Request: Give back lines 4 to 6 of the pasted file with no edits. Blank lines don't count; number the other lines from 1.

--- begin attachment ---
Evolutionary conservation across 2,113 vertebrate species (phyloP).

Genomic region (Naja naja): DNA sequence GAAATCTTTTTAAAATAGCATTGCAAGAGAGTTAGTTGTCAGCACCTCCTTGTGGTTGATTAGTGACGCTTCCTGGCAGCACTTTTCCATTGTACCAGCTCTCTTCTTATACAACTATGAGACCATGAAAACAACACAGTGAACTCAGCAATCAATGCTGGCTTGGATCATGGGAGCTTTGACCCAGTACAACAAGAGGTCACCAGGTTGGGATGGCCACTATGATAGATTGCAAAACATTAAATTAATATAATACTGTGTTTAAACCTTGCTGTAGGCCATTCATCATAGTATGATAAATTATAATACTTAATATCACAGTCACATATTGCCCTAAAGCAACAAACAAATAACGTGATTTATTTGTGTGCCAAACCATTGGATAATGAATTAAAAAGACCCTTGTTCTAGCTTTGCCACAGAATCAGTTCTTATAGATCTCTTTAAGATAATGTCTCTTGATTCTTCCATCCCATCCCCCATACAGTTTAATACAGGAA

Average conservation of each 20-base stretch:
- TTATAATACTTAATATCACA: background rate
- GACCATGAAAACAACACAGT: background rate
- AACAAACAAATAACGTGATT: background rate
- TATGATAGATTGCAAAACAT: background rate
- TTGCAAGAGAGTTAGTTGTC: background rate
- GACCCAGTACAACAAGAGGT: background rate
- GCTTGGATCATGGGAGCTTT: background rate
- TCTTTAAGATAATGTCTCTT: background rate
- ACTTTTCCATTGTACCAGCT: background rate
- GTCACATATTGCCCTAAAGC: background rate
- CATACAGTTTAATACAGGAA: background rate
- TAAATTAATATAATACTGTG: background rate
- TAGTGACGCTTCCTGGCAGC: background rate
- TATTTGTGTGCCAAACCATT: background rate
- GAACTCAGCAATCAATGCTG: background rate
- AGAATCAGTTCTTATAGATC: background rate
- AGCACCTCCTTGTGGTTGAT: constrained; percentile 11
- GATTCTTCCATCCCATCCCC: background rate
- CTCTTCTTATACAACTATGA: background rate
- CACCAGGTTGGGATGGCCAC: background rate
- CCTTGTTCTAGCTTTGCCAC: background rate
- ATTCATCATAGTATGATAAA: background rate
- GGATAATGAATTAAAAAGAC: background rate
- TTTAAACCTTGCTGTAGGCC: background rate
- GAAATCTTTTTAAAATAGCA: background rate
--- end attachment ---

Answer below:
- TTATAATACTTAATATCACA: background rate
- GACCATGAAAACAACACAGT: background rate
- AACAAACAAATAACGTGATT: background rate